Two days of training camp have come and gone, and we already know a lot more about the 2015 Texans than we did last week. Here is a quick rundown on some of the top storylines and how they are developing so far.
5. Andre Hal might start at safety.
Second year defensive back Andre Hal made a great first impression last year as a 7th round pick who fought his way onto the roster with strong preseason and special teams play. One year later, Hal has no intention of staying as a backup after his move to safety in the middle of the offseason. In fact, Hal was seen working prominently with the presumed defensive starters in the first two days of camp, which hints that he might be in the lead to start as the left safety over Eddie Pleasant while Rahim Moore handles the right safety spot. I absolutely loved the former Commodore during 2014’s pre-Draft season, and I still loved him during his rookie year when he got plenty of snaps against the high-octane Eagles offense. If this trajectory continues, this fall might be when Hal finally gets his opportunity to show the world that he had no business being a seventh rounder.
4. Xavier Su’a-Filo still not starter material?
The Texans have had a horrible track record with second round picks in recent years, and unfortunately it looks like Xavier Su’a-Filo is in danger of continuing that trend. XSF has not worked with the presumed first team offense once throughout the first two days of camp, and he was even seen doing sprints on the sidelines after practice, which suggests that he is one of the few people on the team (3%, to be exact) whom Bill O’Brien believes is not in good enough physical condition. Ugh…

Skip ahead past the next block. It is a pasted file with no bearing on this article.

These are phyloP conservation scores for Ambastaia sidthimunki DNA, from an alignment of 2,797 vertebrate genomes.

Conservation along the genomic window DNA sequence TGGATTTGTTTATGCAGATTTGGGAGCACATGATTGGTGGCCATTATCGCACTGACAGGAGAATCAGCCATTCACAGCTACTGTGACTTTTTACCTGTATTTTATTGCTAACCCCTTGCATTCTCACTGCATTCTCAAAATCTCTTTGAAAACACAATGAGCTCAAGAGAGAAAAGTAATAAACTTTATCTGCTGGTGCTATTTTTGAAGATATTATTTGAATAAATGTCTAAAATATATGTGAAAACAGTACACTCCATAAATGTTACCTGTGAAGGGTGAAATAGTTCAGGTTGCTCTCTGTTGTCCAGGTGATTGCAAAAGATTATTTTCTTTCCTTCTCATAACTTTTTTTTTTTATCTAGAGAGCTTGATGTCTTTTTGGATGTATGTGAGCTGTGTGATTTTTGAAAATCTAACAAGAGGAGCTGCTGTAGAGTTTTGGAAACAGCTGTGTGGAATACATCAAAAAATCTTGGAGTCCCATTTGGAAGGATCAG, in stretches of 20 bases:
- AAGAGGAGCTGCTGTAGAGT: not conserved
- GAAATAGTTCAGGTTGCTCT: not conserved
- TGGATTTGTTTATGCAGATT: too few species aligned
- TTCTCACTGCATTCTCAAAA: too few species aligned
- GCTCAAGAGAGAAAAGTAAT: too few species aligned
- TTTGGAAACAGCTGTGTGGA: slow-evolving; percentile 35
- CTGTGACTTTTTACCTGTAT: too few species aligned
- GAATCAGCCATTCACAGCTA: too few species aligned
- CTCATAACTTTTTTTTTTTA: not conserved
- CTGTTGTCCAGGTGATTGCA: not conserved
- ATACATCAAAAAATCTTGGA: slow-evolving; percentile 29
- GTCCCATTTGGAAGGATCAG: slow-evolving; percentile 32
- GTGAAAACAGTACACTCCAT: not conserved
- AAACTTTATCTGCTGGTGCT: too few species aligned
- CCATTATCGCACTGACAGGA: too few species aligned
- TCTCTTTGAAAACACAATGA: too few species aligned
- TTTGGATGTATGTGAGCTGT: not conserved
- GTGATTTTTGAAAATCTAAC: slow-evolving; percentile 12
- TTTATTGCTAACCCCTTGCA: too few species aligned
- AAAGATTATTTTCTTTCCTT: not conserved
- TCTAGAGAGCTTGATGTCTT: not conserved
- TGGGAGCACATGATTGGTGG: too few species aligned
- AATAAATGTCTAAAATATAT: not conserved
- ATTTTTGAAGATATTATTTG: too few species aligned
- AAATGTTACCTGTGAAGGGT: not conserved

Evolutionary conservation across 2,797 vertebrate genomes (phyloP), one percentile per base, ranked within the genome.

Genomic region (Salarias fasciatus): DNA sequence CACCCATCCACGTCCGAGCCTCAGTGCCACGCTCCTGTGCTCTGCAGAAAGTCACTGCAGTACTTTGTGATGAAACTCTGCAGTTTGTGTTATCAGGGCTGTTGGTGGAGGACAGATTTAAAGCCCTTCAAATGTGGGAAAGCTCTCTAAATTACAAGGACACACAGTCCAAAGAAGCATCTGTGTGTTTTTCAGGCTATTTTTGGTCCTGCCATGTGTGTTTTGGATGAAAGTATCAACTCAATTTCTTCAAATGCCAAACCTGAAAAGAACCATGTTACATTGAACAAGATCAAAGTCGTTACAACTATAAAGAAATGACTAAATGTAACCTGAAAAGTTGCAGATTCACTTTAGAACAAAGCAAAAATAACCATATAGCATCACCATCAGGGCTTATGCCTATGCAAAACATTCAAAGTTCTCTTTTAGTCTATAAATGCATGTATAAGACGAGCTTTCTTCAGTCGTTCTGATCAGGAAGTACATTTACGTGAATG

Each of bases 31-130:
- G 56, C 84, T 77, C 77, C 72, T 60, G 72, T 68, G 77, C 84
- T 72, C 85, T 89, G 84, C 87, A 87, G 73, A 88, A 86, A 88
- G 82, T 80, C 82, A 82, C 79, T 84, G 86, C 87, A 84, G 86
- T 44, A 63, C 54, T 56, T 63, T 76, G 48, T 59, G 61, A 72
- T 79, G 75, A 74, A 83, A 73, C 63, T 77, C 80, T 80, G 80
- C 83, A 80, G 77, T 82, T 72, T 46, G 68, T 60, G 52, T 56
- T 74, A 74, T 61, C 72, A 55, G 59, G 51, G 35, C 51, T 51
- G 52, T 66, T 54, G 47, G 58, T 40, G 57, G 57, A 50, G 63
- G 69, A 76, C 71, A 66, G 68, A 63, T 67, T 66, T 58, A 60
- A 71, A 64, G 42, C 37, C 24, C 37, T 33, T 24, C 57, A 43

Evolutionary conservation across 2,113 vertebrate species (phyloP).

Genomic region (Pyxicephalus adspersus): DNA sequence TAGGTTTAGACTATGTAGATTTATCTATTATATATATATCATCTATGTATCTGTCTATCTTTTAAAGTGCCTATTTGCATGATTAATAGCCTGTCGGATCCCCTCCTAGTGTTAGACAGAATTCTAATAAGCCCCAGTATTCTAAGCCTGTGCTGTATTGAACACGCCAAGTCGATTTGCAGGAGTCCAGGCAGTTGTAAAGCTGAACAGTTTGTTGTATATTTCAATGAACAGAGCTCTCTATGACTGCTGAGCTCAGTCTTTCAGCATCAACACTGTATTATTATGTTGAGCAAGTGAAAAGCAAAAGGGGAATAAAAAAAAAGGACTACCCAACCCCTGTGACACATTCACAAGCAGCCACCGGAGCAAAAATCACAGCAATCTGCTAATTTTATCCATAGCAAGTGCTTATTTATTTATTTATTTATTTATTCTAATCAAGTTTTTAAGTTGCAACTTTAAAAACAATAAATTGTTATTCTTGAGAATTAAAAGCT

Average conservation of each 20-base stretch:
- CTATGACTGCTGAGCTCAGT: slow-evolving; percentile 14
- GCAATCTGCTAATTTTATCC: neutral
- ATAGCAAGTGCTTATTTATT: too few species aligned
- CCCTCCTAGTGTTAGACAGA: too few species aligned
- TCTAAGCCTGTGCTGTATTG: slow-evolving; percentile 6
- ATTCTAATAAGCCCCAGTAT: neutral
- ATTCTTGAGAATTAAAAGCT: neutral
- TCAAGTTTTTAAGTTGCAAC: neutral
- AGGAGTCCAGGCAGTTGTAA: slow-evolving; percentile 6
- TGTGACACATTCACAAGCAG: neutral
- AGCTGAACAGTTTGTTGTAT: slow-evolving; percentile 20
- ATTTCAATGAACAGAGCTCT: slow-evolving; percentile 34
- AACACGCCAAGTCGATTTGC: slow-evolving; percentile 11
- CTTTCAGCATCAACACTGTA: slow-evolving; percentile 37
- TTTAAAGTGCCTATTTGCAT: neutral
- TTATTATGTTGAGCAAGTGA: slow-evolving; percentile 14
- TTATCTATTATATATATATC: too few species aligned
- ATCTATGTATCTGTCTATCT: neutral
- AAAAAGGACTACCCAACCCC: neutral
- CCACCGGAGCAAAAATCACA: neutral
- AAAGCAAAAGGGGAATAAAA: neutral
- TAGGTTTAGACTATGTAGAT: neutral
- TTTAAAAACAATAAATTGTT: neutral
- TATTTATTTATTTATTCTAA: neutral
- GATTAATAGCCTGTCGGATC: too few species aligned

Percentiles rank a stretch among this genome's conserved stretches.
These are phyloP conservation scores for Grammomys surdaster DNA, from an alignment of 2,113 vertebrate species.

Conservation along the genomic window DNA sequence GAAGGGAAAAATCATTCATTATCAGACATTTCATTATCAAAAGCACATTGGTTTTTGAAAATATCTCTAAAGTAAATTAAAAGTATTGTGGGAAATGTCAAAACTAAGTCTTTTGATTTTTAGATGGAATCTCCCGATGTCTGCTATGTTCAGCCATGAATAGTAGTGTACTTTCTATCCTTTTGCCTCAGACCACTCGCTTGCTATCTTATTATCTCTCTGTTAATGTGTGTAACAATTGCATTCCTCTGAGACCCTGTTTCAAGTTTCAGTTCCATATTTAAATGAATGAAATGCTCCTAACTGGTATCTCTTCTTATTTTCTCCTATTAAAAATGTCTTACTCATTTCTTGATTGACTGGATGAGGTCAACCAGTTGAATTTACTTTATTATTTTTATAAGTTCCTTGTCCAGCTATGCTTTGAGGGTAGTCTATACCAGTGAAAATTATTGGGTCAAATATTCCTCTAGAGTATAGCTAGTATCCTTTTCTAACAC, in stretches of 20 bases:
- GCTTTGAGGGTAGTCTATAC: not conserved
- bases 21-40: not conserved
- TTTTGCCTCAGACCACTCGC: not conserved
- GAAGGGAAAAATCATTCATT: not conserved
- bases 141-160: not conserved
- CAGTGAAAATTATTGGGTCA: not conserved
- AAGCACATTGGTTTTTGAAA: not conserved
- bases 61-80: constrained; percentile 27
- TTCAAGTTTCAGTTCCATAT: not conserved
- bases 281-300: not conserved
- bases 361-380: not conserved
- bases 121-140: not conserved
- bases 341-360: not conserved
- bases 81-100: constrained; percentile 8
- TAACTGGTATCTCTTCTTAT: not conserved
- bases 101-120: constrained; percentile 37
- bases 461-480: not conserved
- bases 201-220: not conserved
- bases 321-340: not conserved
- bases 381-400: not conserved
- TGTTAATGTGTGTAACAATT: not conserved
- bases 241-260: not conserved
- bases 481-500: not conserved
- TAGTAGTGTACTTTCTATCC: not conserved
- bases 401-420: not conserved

3. The Texans have a ridiculous amount of good cornerbacks.
I mentioned Andre Hal earlier as a convert from corner to safety, and it is possible that his position switch may have been due to just how many good CBs this team has on the roster. No less than six corners were on this team at the start of OTAs that could have competed for the nickel corner job, including Hal, Kevin Johnson, A.J. Bouye, Darryl Morris, Jumal Rolle, and Charles James; that does not even include incumbent starters Johnathan Joseph and Kareem Jackson. Every single one of these nickel corner candidates have made their fair share of plays throughout OTAs, minicamps, and the first two days of training camp. So far no clear leaders have emerged in the battle. To say that there is an overflow of talent at the position is an understatement, and even with Hal’s move to safety, there still may not be enough room on the roster to keep everyone. If the Texans make the tough choice and cut a corner or two by the end of training camp, I have no doubts that they will not be unemployed for long.
2. Every wideout job behind DeAndre Hopkins is up for grabs.